Mitt Romney is grinding his way to the Republican presidential nomination not by winning hearts but by imposing his will on a party that keeps resisting him. He is assembling the peripheral elements of the GOP as his rivals divide the votes of the passionate believers. His campaign is part John McCain, part Michael Dukakis, and part Richard Nixon.
In its way, Romney's achievement is impressive. He is neither a natural politician nor a comfortable spokesman for an increasingly ideological, evangelical, Southern and enraged political coalition. Romney is a man of flexible views from the Northeast, a Mormon who wins votes from the least religious sectors of his party, a rather satisfied man who has to announce he's angry because he doesn't look it.
Yet whenever it has mattered, Romney has pulled out victories. They are never won in a pretty way and require millions of dollars in advertising to discredit his opponents. They have also forced Romney to adjust or reverse many of his positions, and to go far to the right on particular issues -- immigration for one -- to outflank his adversaries. He needs to win now. He'll count the costs later.
Romney has been willing to mislead voters if necessary. He pretends, for example, that he never said that his Massachusetts health plan was a model for the nation when he plainly did exactly that in a 2009 op-ed. Romney wrote: "Using tax penalties, as we did, or tax credits, as others have proposed, encourages 'free riders' to take responsibility for themselves rather than pass their medical costs on to others." Welcome to the insurance "mandate" of "Obamacare."
On top of that, he wants conservatives to forget his 2002 declaration (when he was running for governor of Massachusetts) that "I will preserve and protect a woman's right to choose and am devoted and dedicated to honoring my word in that regard." His "word" applied to one race in one state.
Romney has managed to live all this down because of the shortcomings of his more conservative opponents, and because Rick Santorum and Newt Gingrich continue to split the Republican right. Between them, Santorum and Gingrich secured 52 percent of the vote in Ohio to Romney's 38 percent. But Romney's share was just enough, because Gingrich siphoned off nearly a third of that 52 percent.
Santorum thumped Romney, 48 percent to 30 percent, among Ohio voters who called themselves "very conservative." Gingrich got 15 percent of them, preventing Santorum from consolidating what should have been his base.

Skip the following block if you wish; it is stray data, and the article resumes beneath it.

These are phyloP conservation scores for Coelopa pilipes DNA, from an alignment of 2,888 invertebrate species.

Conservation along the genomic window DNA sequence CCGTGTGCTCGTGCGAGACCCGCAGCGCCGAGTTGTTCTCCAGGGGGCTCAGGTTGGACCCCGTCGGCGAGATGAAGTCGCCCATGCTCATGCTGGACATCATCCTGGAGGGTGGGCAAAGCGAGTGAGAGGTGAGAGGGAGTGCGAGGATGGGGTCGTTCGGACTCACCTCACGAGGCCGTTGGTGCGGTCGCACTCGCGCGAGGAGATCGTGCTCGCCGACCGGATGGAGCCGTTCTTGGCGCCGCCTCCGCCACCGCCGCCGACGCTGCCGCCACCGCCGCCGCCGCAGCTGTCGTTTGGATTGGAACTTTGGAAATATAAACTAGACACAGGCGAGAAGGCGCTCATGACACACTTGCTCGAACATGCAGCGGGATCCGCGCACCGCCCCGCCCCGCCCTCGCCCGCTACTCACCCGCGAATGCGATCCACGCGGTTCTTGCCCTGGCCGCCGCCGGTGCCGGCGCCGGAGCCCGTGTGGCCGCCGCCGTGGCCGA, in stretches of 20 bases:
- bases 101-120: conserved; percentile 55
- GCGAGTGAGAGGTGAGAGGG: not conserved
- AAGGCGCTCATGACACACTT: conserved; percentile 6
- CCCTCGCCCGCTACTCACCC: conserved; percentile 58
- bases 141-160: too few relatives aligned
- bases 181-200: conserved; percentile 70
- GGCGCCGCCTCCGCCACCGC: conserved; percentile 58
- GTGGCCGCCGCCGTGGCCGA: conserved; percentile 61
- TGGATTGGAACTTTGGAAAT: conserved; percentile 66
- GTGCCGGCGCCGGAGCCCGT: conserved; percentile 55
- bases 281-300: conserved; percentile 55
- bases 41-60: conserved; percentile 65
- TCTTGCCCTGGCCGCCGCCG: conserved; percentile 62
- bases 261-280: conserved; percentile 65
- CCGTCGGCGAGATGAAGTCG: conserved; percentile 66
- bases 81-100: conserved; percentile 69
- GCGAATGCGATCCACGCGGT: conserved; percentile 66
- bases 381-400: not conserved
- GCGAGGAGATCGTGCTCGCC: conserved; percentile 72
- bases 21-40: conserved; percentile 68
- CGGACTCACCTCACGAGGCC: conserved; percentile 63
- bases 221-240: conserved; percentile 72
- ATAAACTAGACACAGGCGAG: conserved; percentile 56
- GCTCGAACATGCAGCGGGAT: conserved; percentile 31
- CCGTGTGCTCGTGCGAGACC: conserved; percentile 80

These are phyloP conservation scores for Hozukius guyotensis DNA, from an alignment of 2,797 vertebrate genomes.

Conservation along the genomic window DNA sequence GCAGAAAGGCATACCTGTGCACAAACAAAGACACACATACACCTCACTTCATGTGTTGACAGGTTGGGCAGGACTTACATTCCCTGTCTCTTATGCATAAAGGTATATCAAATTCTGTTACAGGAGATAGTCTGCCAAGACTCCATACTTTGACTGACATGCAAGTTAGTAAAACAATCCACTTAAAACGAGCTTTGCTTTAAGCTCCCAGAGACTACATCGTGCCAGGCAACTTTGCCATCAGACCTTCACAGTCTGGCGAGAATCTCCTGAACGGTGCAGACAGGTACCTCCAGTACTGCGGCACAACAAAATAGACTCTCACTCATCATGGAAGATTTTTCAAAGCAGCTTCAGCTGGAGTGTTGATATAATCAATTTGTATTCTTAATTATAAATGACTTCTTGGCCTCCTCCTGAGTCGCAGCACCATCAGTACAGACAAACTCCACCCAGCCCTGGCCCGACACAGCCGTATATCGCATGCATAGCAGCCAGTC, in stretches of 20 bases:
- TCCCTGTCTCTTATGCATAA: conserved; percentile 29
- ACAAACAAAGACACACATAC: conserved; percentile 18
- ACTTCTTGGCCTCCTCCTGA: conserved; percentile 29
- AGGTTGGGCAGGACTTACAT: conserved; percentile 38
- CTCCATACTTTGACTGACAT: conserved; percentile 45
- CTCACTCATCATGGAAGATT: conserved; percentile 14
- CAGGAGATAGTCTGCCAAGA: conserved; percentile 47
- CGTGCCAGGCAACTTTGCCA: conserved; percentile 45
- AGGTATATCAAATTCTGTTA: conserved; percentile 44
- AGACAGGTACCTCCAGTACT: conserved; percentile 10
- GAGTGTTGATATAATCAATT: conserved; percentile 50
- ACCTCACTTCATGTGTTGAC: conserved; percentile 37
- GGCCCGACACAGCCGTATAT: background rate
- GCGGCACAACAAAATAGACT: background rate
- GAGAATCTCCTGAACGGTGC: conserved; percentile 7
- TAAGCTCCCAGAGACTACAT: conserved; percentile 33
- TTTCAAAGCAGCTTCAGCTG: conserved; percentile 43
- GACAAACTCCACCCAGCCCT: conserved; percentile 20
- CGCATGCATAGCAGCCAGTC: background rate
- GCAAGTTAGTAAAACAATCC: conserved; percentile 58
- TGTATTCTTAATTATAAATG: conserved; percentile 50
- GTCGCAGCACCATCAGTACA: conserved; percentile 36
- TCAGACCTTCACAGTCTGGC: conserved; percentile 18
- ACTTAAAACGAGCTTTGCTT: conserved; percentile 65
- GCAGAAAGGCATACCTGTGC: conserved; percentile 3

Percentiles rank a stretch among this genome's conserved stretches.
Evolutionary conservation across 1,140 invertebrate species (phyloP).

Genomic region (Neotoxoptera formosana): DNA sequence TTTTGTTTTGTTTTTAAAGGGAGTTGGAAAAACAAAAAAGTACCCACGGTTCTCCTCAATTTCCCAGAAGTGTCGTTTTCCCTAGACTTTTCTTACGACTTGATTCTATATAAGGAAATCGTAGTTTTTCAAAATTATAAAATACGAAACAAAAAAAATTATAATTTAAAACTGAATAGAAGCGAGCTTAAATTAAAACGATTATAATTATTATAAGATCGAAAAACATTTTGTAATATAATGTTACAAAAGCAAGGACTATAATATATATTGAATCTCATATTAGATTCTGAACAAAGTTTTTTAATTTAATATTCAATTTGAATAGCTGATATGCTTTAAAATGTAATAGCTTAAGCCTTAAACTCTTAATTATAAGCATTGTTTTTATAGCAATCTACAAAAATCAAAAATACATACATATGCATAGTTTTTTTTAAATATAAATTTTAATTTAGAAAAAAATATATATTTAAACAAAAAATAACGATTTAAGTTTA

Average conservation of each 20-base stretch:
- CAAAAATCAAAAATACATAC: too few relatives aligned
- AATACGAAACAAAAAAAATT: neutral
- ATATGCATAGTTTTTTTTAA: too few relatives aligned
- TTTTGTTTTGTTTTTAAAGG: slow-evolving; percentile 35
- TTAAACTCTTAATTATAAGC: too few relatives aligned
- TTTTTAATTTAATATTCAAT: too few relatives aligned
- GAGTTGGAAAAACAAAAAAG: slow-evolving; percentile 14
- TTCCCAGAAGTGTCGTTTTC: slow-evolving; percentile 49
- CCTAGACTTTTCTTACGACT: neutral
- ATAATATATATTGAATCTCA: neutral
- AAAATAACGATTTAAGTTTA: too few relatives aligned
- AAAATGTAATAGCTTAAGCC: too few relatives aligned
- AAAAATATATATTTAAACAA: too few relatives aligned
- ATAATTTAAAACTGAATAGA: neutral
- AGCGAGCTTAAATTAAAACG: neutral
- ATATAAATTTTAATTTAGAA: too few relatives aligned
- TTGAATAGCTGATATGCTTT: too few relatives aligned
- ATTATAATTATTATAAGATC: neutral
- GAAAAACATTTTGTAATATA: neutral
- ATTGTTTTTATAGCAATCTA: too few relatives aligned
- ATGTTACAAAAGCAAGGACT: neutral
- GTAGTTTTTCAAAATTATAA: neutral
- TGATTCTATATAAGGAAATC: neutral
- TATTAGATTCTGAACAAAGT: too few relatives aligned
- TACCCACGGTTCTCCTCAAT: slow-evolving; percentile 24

In the meantime, Romney racked up the remaining votes he needed in the more moderate remnant of his party. Ohio Republicans who said their views on social issues were moderate or liberal backed Romney over Santorum by 45 percent to 26 percent. Romney won a similar margin, 43 percent to 31 percent, with the minority of GOP voters who said the religious views of their candidate mattered "not much" or "not at all." One reason Romney lost to Santorum in Tennessee and Oklahoma: The proportion of voters in those states pronouncing themselves indifferent to a candidate's religious outlook was smaller than it was in Ohio.
Here is where Romney's experience closely follows McCain's in 2008. McCain secured the GOP nomination in large part because three candidates running to his right (Mike Huckabee, Fred Thompson and, ironically, Romney himself) split the conservative vote, allowing McCain to win narrow primary victories in states -- notably South Carolina -- that he would have lost had he confronted a unified right. And like Dukakis, a fellow Massachusetts governor who won the 1988 Democratic nomination, Romney is the survivor, the man left standing after others had fallen away, self-destructed, or skipped the contest altogether.
But it is Nixon, rival to Romney's father in 1968, who provides the words that may best explain how Mitt Romney is managing his way toward a tepid triumph. Recall that Nixon's political resurrection came after a period of great ideological enthusiasm on the Republican right that led to Barry Goldwater's historically significant but electorally disastrous nomination in 1964. Nixon knew he needed the right wing but had no illusions about how its loyalists felt about him.
"They don't like me," Nixon said, "but they tolerate me."
That is the best Romney is likely to do with the Tea Partyers and the Christian conservatives and the Southerners who don't cotton to formerly moderate private equity guys from New England. But as it was for Nixon, this may be enough.
E. J. Dionne Jr. is a syndicated columnist, professor of government at Georgetown University, and a senior fellow at the Brookings Institution. His most recent book is Our Divided Political Heart: The Battle for the American Idea in an Age of Discontent (Bloomsbury Press).